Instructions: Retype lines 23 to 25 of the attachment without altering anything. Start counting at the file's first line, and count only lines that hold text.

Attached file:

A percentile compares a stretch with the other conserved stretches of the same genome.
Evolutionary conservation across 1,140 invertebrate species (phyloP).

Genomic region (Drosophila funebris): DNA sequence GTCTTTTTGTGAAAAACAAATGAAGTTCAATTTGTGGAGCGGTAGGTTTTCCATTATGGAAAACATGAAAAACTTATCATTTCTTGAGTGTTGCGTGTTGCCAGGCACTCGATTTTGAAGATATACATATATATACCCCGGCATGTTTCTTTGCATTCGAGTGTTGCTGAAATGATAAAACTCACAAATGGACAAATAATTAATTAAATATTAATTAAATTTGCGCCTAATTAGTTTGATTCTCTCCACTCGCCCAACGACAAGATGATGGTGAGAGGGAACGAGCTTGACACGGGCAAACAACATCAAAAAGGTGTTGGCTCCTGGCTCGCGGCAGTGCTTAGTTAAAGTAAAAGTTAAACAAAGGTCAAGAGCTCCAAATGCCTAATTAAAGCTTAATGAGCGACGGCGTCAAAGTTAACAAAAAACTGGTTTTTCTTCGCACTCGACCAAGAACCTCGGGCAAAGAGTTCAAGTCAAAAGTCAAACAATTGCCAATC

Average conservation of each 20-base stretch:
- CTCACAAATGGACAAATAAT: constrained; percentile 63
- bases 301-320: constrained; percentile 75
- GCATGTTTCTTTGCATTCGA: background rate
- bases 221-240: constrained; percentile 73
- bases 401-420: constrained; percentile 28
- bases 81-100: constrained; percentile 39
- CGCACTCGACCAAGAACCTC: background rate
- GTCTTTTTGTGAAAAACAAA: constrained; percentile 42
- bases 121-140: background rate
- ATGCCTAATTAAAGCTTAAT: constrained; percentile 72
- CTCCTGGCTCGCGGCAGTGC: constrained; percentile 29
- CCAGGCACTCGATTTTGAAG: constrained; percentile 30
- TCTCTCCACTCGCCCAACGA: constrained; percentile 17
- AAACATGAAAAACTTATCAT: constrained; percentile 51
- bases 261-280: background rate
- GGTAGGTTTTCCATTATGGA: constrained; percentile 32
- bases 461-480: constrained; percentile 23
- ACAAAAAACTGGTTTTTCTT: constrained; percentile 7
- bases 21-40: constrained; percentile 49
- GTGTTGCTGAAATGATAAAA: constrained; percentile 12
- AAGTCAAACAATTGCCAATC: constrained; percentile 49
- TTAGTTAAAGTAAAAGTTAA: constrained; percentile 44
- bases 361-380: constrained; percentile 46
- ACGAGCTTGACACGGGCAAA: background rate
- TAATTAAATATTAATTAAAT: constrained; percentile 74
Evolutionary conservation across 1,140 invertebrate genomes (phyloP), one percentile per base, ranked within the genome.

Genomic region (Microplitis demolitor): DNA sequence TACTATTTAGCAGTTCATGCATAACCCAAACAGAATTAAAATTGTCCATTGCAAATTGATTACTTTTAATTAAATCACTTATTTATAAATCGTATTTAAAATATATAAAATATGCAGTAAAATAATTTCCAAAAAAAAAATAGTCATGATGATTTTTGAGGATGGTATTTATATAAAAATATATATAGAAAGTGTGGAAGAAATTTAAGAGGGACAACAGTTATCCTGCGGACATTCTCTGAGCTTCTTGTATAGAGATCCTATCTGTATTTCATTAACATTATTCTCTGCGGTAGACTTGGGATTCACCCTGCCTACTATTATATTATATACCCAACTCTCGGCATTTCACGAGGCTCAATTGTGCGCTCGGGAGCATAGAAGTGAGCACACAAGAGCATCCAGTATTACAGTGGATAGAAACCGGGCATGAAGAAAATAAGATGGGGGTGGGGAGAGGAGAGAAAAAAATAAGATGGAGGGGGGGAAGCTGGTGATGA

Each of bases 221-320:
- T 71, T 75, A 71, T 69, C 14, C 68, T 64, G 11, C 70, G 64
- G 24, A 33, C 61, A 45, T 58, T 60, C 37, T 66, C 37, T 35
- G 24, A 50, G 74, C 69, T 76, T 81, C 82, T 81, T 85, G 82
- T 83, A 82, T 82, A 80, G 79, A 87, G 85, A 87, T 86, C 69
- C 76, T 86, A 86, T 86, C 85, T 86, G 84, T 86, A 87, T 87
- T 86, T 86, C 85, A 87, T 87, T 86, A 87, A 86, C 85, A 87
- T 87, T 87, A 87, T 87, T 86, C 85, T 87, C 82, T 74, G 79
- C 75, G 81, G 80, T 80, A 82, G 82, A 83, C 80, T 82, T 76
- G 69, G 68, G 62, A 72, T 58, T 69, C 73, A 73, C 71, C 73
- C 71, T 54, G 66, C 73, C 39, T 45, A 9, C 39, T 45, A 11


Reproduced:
- bases 21-40: constrained; percentile 49
- GTGTTGCTGAAATGATAAAA: constrained; percentile 12
- AAGTCAAACAATTGCCAATC: constrained; percentile 49